Snailbones is a noise rock band from the Pacific Northwest who’ve just released a new album titled Keelhaul ‘Em All. The members are Timothy Francis (guitar/vocals), Kelly Minton (bass/vocals) and Drew Owens (drums/screams) though it also seems everybody contributes “screams”! 

The Snailbones proudly call themselves a “very hard working band” and the stats bear them out. Formed in Portland, Oregon in 2017, they gigged relentlessly until the pandemic hit. During their off-time they recorded two full-length albums: Tinnitus Alrightus and the current Keelhaul ‘Em All. They engineered themselves, with mixing by Matt Boynton (who previously worked with the Breeders) and mastering by Bob Weston at Chicago Mastering Service. They also have tons of YouTube and Spotify followers and are soon to be touring and playing music festivals in Canada. They’ve also just recorded a new album with famed producer Steve Albini, which is appropriate as this current album totally reminds me of Nirvana’s In Utero through its songwriting, performance and production.

First to the album cover, which is a somewhat grisly but compelling portrait of the band floating in the sea, apparently after just being keel-hauled (if you don’t know what that is, look it up. Too awful to describe!) Yet there’s a playfulness to the imagery, in that it also very much resembles the three ghosts who wind up in your car at the end of the Disneyland “Haunted Mansion” ride.

As previously mentioned, fans of Nirvana will “get” this music right away. It’s hard rocking post-punk with blistering guitars, aggressive rhythms and wailing, Cobain-like vocals. Some of the songs have that classic quiet-to-loud dynamic best known from Smells Like Teen Spirit. The sound quality is beyond excellent, which is always tricky to pull off with a loud band. As one listener noted, it sounds like Albini is already producing them!

“Mouse Clap” blasts in with what sounds like dying wooly mammoths stuck in tar, groaning and crying against their impending demise. The song proper starts with surprisingly traditional guitar riffs, then pits the bass melodies of the electric guitar with prominent drum blasts and a narrative-like vocal. Francis’ lyrics deal with a lot of pirate imagery (“Around here that’s what we call mutiny / Walk the plank!!”). Death rattle screams soon follow. There’s a very cool middle section where the guitar and drums trade quick, complex patterns before racing to the end of the song with more wailing and sonic-speed riffing.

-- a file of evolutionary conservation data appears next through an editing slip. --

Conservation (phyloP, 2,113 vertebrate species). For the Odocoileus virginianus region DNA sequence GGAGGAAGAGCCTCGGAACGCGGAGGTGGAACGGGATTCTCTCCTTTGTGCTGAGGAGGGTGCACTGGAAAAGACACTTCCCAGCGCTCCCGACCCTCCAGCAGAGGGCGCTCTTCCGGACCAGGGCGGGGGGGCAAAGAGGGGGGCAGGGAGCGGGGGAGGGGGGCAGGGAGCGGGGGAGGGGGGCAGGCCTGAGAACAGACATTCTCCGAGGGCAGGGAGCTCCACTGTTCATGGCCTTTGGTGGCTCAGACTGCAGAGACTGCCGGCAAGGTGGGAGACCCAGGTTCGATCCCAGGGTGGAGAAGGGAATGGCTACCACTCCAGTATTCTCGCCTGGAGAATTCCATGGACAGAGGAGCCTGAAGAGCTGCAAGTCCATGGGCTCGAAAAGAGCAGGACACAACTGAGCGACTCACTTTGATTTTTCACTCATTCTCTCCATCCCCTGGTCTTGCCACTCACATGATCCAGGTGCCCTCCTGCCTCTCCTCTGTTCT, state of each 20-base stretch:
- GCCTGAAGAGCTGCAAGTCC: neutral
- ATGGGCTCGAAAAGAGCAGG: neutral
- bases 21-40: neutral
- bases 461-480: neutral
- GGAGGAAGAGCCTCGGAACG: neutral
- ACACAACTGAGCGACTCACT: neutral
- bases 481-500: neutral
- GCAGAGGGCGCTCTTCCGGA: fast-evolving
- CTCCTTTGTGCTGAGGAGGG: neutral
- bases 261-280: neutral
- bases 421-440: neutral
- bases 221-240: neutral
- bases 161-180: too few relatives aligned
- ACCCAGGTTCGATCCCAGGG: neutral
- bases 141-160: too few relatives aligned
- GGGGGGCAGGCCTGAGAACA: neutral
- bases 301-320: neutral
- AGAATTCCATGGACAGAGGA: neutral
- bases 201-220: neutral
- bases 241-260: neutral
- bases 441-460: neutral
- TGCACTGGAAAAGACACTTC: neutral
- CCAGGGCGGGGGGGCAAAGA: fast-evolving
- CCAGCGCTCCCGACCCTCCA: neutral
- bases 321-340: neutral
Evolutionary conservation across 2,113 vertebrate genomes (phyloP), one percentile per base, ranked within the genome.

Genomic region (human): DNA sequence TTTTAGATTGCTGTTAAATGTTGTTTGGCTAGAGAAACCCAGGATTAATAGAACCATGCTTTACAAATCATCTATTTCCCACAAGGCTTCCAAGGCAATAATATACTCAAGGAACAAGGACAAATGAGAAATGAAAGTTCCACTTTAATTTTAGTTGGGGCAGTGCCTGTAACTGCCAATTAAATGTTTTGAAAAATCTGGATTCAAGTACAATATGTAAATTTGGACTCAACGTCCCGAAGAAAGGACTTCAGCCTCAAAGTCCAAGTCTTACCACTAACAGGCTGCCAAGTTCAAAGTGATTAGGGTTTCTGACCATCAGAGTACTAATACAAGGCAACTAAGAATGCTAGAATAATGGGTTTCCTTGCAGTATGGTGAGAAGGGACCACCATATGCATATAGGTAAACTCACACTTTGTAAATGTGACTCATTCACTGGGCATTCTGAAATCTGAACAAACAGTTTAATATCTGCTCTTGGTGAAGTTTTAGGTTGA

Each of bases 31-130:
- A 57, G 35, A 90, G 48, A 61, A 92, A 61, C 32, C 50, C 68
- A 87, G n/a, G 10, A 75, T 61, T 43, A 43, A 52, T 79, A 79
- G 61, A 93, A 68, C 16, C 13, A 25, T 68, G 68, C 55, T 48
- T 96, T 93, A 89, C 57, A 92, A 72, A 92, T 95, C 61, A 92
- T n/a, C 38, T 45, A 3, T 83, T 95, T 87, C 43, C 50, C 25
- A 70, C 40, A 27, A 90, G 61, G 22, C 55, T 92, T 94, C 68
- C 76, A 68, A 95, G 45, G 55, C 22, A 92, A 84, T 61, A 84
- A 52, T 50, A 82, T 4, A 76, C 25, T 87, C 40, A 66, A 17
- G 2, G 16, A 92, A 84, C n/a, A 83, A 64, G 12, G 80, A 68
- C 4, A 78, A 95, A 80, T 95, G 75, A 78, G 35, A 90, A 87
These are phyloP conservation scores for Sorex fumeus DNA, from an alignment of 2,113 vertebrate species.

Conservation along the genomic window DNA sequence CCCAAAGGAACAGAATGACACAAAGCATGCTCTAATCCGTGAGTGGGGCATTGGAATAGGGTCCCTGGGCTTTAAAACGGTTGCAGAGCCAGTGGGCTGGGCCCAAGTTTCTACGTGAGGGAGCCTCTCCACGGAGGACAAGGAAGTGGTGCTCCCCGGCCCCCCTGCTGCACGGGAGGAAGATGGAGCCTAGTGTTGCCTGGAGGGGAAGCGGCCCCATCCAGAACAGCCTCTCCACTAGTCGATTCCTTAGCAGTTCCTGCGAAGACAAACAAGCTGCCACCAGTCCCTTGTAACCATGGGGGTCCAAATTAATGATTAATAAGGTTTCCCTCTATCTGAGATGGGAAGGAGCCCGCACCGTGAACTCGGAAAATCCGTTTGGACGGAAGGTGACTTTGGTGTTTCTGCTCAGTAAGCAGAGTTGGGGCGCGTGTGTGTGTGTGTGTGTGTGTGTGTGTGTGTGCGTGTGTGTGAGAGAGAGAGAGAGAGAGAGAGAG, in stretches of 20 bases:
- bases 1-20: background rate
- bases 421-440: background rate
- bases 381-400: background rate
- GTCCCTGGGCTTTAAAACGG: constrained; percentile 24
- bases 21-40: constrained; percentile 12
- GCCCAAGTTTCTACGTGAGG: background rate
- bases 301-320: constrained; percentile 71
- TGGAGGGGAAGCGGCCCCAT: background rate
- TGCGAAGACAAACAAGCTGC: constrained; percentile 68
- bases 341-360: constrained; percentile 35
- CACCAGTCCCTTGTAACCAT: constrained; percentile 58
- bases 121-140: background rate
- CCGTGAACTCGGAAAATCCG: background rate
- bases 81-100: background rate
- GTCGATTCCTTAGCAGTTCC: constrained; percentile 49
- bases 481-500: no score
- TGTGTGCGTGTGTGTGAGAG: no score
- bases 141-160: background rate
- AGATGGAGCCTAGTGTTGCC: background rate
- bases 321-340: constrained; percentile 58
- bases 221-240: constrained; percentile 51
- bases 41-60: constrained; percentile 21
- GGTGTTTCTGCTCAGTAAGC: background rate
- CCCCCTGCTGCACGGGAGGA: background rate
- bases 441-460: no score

“Dead Inside” has the most Spotify plays and is coincidentally the most Nirvana-like track. On this song I first noticed the bass being given more sonic room to be as inventive and aggressive as the guitar and drums. Basically this song is built on single guitar chords matched with single words like “Dead, dead… inside, inside…” At just two minutes, the song’s sudden ending is a total surprise. 

“Sweet and Serene” telegraphs its style from the title, as the boys strum and sing like the opening of Cobain’s “Heart Shaped Box.” The quiet-loud dynamic is very much in play here, and the boys are able to wring an entire universe of sounds out of basically two chords. Unusually the electric guitar still sounds recognizably like a guitar playing actual chords, even through the distortion. The capper is a rudimentary but effective fuzz lead solo.

“Slave to Hate” has the tonality of classic prog rock, if not necessarily the structure. MInton’s bass has the Rickenbaker fluidity of Yes’ Chris Squire while the guitar has the trebly bite of Steve Howe. Aside from the screaming, the blues chord structure owes a lot to the stripped down rock of New Wave. In “Floating” Francis has one of his most Cobain-like vocals, while the fairly simple guitar shredding could have been the backing pass for a Jimi Hendrix tune. It also sounds like a guest female vocalist sings over the band’s screaming at the end.

The main riff of “Death Face” is a perfect example of this band’s crisp, fully formed sound. They’re sharp, loud and precise in the same breath. It’s a simple two-chord backing for more Francis vocal histrionics but the band makes it all work, including another unexpectedly gnarly guitar solo. “Dissension” is built on sharp, slashing, staccato riffs, a galloping beat and of course screamed lyrics. The Morse Code-style bass could have come out of DEVO. “Break Apart the Day” again features an unnamed female singer, giving this a Breeders-X energy. “Bury Me Meow” is a funny title, as I constantly misread it as “Bury Me NOW.” For this final track Francis does a final Cobain-In Utero tribute as the quiet-loud dynamic is driven to the extreme. It’s a perfect closer, encapsulating all that came before.

To sum, the Snailbones do sound like other bands, but their angst and energy level are fully their own, and these songs make their point without an ounce of fat. Love it!

Garth Thomas